What makes an Industrial or Commercial Kitchen?

The main objective of setting up a commercial kitchen is mass production and complete food safety. Whether you ring in your commercial kitchen in a separate facility or in your home, it is always good to design it the way you want for maximum efficiency.

Whether you’re preparing a large batch of cookies or bread dough’s to be supplied in your area, your commercial kitchen needs to meet a set of requirements for safe food handling and cleanliness.

Licensing and Inspections:

Commercial kitchens are first inspected and licensed. Different countries have different licensing regulations that start from the design phase itself. It is also feasible for a home kitchen to be approved as a commercial kitchen according to the regulations existing in a country.

However, you still have to get your commercial kitchen inspected and approved for operations, usually by the local health department or corporation/municipality. This is done when you originally design and construct it. It also requires you renew your license regularly. There are various certifications and standards depending on where you operate the commercial kitchen.

Food Service Equipment:

Commercial kitchens mostly use professional equipment. Industrial and commercial kitchen equipment is generally made of stainless steel, which is easy to maintain, convenient to clean and sanitizable.

You can check out a wide range of commercial kitchen equipment from EssEmm Corporation for various processes: Wet Grinder, Multi Utility Grinder, Potato Peeler, Automatic Chapatti Machine, Cutter Mixer, Power Mixers, Vegetable Cutting Machine, Garlic Peelers, Meat Mincers, Automatic Orange Juice Machine, Dish Washers, Ice Cube Machines, Flake Dispensers, Cold Drink Dispensers, Combi Ovens, Conveyor Ovens, etc.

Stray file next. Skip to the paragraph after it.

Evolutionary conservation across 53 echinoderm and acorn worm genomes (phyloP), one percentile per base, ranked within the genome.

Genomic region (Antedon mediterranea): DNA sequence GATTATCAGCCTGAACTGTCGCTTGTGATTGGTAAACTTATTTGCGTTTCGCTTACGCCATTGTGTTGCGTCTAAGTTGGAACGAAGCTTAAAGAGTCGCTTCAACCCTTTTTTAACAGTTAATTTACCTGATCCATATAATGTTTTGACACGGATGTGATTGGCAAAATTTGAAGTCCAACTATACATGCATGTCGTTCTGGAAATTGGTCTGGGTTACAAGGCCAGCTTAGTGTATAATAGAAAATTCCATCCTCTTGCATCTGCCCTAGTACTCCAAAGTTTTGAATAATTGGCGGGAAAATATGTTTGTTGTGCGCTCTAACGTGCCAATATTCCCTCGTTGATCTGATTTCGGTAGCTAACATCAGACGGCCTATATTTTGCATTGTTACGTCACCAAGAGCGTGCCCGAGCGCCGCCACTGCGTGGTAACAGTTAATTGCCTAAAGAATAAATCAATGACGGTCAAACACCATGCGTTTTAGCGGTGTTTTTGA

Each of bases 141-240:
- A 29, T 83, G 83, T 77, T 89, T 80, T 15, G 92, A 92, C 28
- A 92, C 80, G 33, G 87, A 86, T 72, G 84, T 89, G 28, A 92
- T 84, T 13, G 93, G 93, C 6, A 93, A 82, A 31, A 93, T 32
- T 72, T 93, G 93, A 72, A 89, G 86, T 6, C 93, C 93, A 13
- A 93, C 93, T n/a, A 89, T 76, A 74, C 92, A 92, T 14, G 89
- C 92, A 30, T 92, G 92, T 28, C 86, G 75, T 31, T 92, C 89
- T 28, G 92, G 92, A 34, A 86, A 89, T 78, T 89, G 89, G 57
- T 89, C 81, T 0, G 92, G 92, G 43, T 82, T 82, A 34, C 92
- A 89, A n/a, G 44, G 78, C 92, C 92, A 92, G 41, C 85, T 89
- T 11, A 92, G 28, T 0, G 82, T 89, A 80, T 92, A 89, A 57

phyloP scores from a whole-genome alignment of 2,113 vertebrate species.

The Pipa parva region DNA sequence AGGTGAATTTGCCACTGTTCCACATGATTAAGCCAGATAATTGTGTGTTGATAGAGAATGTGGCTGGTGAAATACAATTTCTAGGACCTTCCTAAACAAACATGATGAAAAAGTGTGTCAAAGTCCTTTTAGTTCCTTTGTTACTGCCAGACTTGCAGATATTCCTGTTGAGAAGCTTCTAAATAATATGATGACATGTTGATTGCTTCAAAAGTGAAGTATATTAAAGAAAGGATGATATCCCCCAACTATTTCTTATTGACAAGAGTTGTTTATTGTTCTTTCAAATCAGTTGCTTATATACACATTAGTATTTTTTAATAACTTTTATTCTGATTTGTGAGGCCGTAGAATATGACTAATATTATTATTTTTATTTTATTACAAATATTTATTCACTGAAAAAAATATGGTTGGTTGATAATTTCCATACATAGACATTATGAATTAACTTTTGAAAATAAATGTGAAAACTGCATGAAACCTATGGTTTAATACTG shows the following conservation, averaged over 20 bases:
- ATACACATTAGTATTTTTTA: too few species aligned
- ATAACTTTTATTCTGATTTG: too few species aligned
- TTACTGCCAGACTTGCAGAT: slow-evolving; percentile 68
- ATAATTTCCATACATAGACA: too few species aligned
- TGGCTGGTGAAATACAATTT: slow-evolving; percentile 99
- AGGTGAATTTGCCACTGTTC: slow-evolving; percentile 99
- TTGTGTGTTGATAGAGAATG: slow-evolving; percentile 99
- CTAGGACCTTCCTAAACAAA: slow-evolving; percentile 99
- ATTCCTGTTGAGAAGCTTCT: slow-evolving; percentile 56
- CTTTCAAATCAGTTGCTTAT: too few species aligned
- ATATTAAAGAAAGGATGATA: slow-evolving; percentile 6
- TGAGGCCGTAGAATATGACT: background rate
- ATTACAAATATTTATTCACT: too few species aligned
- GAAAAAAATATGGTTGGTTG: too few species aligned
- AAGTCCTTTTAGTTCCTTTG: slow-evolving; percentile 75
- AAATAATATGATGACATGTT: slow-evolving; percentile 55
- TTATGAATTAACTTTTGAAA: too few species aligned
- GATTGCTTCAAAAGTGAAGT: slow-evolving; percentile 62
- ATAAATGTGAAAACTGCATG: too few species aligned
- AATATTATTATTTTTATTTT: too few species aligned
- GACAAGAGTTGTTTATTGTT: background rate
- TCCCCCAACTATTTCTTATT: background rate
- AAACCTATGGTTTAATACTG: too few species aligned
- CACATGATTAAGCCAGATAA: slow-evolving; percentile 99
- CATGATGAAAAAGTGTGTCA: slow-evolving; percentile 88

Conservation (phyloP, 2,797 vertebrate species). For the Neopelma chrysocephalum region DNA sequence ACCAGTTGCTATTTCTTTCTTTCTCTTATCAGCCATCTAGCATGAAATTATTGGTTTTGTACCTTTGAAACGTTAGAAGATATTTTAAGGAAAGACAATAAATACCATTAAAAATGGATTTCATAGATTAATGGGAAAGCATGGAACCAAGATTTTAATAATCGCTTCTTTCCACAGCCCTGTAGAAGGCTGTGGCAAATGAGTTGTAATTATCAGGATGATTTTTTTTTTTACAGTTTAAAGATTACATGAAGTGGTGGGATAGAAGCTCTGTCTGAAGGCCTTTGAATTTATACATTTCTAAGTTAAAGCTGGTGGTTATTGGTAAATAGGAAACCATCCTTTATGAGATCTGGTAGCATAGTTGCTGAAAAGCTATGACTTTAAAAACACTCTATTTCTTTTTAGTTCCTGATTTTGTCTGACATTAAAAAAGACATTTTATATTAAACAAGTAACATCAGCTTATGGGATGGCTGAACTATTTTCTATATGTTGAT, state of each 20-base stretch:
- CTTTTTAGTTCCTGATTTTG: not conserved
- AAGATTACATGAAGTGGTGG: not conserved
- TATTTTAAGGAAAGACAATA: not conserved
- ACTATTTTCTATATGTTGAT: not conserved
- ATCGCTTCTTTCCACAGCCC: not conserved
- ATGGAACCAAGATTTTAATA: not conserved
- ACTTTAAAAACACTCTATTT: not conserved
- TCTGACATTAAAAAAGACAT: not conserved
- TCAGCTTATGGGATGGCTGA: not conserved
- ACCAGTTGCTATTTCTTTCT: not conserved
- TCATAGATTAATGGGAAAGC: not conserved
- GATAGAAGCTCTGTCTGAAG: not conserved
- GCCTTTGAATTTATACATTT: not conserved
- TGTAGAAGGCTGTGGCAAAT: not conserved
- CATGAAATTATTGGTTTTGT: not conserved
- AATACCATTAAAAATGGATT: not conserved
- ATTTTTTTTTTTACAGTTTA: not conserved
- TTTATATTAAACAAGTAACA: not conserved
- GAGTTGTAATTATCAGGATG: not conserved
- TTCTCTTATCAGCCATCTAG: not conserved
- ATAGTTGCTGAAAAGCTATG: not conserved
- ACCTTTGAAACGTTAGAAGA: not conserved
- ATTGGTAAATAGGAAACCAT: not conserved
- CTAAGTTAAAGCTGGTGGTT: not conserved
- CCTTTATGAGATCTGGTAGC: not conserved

Commercial kitchen equipment is built for bulk cooking, and moving cooked food from the central kitchen to various locations for instant serving. If you run a licensed commercial kitchen, you can use appliances constructed for home cooking lacking industrial capacity, but your setup should still satisfy the required food safety and sanitation norms.

Layout & Work Flow:

Corporations/municipalities and local health departments are only uptight with the layouts of industrial kitchens inasmuch as food safety is taken into account. For a commercial kitchen to be successful, it needs to be designed for effective workflow. For instance, just imagine when the employees in a commercial kitchen area are cramped for space to move freely from one point to another—the point is there should be sufficient counter space for maximum process efficiency. The entire work flow and layout of the commercial kitchen must be given careful design and build consideration. Finally, remember that efficiency in commercial kitchen is defined by the amount of time and work saved over a specific period of time.